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Here and now: SLO-made short film explores happiness

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The idea was to make a short film with zero budget, with aspirations of winning an Oscar. Writer/director Bryan Duggan thought it was impossible.

THE LITTLE THINGS:  (From left to right) In the short film 'One with Everything,' stressed out ad executive Matt (Brent Mark) gets a new perspective on life when he stops at Margie’s Diner in SLO for a burger and meets the ever-calm Sid (John Marrs). Valerie Pallai and Rob play the establishments’ waitress and chef. - PHOTO COURTESY OF BRYAN DUGGAN
  • PHOTO COURTESY OF BRYAN DUGGAN
  • THE LITTLE THINGS: (From left to right) In the short film 'One with Everything,' stressed out ad executive Matt (Brent Mark) gets a new perspective on life when he stops at Margie’s Diner in SLO for a burger and meets the ever-calm Sid (John Marrs). Valerie Pallai and Rob play the establishments’ waitress and chef.

Duggan, an LA transplant living in Los Osos, happily joined the San Luis Obispo Film Collective and was eager to participate in the group’s efforts to choose a screenplay written by one of their members to turn into a movie. But doing all of that with no money didn’t compute for the longtime film veteran.

“My initial reaction was, ‘That can’t be done,’” Duggan said. “I’ve been in the industry for 30 years, and this was probably one of the most magical experiences I’ve had because of the people. On the Central Coast it’s all about helping each other and just being human.”

The group voted to turn One with Everything, a screenplay by local writer Johnny White, into a 10-minute movie. Duggan, with a history of directing national commercials for companies like Disney and whose film The World’s Largest Ball of Twine won best documentary at the San Luis Obispo International Film Festival, was tapped to direct. 

The premise of the film is all about happiness and enjoying what’s good, right now.

A GROUP EFFORT:  Bryan Duggan (far left) directs on set of 'One with Everything' at Margie’s Diner in SLO. The cast and crew of the short film all donated their time and talents for free. - PHOTO COURTESY OF BRYAN DUGGAN
  • PHOTO COURTESY OF BRYAN DUGGAN
  • A GROUP EFFORT: Bryan Duggan (far left) directs on set of 'One with Everything' at Margie’s Diner in SLO. The cast and crew of the short film all donated their time and talents for free.

“It’s about a discombobulated ad executive [Brent Mark],” Duggan said. “He has the BMW, everything that money can buy, but he’s unhappy even though he’s in a job that anyone would die for. He ends up going to a diner and he leaves there enlightened, and it’s all because of a hamburger.”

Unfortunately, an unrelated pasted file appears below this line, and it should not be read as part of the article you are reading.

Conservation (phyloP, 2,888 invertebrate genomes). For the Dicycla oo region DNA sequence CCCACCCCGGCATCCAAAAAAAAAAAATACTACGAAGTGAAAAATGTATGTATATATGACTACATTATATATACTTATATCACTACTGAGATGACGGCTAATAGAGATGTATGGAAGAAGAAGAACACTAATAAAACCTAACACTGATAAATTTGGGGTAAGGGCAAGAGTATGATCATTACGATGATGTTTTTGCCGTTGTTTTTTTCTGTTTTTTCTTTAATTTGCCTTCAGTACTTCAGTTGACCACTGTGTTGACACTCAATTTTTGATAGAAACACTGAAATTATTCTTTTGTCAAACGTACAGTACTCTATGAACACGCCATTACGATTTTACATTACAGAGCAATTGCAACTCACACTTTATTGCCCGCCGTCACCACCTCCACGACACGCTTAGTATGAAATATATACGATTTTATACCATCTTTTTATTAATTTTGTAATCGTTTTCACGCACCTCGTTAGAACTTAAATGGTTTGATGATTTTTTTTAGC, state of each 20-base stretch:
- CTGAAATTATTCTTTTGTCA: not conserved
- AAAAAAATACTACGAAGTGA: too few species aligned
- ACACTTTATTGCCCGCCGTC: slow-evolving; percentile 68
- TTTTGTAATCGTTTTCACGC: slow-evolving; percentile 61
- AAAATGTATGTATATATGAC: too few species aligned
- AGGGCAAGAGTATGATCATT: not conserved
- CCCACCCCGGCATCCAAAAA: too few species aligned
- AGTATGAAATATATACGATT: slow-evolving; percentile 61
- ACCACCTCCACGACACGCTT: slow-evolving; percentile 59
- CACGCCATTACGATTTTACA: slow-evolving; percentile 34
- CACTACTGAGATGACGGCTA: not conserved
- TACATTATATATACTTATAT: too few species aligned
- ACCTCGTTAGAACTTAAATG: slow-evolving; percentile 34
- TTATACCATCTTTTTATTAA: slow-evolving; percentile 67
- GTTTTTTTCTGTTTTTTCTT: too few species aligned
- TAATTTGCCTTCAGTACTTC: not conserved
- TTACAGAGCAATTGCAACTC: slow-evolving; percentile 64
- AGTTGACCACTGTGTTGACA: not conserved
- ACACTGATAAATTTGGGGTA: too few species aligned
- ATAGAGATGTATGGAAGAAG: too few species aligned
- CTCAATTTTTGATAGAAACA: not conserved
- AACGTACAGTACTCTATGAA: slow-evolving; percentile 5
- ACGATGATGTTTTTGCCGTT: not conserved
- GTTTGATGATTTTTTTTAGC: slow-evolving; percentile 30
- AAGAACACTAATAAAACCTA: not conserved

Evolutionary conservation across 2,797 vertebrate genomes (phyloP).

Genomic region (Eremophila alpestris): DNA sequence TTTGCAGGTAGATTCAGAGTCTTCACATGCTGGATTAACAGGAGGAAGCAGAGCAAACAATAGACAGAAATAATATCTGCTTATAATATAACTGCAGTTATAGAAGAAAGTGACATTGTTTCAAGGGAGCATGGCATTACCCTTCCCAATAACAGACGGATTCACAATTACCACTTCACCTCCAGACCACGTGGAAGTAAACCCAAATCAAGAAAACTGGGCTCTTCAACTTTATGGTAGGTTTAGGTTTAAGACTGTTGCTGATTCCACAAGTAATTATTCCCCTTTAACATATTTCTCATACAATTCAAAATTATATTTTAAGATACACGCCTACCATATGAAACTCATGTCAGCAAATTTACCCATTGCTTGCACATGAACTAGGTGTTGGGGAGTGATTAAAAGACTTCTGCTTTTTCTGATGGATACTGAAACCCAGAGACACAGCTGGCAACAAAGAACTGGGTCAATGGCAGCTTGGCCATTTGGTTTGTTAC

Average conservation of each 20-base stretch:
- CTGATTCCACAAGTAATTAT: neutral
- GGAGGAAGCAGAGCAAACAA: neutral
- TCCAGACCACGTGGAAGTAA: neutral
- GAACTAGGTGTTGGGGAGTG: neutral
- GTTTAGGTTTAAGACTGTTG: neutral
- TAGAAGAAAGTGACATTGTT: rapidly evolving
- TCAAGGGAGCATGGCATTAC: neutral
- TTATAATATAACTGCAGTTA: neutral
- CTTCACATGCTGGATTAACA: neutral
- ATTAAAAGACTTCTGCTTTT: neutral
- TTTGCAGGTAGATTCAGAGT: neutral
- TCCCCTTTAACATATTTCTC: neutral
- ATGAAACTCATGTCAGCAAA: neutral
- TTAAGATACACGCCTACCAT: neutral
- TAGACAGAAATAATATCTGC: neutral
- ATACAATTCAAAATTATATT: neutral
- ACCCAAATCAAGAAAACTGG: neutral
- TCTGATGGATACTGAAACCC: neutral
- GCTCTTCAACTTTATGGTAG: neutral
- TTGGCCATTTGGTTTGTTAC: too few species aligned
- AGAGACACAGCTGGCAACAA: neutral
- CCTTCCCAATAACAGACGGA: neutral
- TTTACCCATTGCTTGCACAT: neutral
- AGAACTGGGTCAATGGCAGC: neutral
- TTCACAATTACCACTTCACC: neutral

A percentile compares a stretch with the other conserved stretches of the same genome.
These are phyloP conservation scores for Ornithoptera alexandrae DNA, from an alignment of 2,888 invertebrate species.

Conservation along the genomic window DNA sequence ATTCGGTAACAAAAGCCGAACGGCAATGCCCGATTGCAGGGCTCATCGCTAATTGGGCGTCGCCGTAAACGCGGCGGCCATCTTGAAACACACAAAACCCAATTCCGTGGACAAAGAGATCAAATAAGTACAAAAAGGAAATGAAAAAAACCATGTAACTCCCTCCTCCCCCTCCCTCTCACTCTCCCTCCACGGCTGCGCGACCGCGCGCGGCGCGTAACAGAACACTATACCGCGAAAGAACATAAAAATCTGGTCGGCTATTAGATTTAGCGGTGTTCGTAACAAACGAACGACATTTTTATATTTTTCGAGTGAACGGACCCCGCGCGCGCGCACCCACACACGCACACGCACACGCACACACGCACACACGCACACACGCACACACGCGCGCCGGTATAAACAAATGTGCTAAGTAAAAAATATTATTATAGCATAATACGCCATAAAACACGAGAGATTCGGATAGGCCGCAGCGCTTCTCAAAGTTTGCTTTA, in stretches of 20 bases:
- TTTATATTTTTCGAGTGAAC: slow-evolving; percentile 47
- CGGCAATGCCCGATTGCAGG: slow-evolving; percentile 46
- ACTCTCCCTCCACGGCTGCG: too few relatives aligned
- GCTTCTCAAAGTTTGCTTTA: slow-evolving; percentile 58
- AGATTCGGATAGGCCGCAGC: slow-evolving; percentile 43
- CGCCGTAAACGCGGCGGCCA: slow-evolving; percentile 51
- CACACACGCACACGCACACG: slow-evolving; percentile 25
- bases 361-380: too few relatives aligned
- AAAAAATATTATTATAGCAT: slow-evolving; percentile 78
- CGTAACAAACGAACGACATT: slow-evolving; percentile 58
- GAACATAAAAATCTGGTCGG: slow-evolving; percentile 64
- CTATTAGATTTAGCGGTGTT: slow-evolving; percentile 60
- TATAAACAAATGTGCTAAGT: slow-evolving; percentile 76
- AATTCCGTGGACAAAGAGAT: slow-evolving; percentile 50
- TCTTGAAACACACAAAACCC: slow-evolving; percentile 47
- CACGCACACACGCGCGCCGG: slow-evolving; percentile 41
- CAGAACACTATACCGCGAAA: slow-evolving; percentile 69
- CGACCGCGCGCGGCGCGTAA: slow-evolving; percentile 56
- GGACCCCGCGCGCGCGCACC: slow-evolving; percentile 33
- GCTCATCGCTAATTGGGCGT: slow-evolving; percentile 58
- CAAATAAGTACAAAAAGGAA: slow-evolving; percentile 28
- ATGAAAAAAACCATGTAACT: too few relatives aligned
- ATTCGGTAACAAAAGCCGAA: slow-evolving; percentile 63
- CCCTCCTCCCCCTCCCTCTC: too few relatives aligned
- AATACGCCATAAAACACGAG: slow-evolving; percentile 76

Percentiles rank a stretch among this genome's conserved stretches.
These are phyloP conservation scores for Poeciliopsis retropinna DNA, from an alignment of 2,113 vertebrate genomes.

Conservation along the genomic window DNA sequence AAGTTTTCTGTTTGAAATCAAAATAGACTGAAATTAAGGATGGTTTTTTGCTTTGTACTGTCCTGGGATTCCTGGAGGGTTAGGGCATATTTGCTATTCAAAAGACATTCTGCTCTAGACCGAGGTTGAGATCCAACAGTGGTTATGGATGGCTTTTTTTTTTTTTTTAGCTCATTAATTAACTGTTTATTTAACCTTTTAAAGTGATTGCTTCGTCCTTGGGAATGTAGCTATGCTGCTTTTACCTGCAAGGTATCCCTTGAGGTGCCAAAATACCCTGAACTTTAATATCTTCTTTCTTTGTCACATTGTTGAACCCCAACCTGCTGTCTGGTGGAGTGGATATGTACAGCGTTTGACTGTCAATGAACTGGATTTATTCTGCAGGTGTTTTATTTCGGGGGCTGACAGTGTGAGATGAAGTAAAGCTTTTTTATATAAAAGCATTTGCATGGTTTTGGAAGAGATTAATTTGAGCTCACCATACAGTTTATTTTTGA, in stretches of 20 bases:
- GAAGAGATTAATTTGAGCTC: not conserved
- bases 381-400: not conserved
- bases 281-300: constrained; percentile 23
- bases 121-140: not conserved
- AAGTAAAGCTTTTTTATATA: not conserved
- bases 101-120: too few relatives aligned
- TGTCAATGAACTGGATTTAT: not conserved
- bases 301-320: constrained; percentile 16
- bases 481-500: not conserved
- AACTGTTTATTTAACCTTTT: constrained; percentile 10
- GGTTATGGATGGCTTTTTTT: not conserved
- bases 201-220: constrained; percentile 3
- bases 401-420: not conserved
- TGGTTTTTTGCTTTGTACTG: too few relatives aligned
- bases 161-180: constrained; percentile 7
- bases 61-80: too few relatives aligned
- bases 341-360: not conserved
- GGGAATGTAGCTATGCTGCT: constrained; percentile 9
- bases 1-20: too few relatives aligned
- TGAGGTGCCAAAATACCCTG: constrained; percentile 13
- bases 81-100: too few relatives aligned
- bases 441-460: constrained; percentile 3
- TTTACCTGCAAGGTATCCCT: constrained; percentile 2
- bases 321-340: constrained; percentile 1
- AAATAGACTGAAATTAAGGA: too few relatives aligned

Mark’s character, Matt, also gets an assist on his path to enlightenment from his fellow diner, the ever-calm Sid (John Marrs, recently cast in Cut Jasmine).

By August, they were ready to start filming. One with Everything is set at a diner and Margie Johnson, owner of the iconic Margie’s Diner in SLO, agreed to let the group film at her diner for free for a few days and even threw in a free meal for the cast and crew (who all worked for free on the passion project). The Creston-based production company Hollywood Motion Picture Experience donated lighting equipment to the film. Duggan and White collectively chipped in $1,000 for food, hard drives for editing, and wardrobe. The diner even stayed open during filming, asking real customers if they wanted to be in the movie.

MAKING A MOVIE:  Interested in perfecting that dusty screenplay that’s been tucked away in the desk drawer? Check out the San Luis Obispo Screenwriting/Filmmakers group’s upcoming gatherings on meetup.com.
  • MAKING A MOVIE: Interested in perfecting that dusty screenplay that’s been tucked away in the desk drawer? Check out the San Luis Obispo Screenwriting/Filmmakers group’s upcoming gatherings on meetup.com.

Music and editing is currently wrapping up for One with Everything. Duggan and White (who’s currently traveling abroad and was unavailable for comment) plan to enter their short in the SLO International Film Festival, and as far as their Oscar dreams go, the 10-minute film needs to win its category at a film festival in September to be eligible to be apply in October for Oscar nomination consideration.

“Anything is possible,” Duggan said. “I’d like people [watching One with Everything] to laugh, to maybe see something in themselves and realize there’s a lot to be said for mindfulness and just being present in terms of happiness and enjoying life.”  

Ryah Cooley is breathing deeply at rcooley@newtimesslo.com

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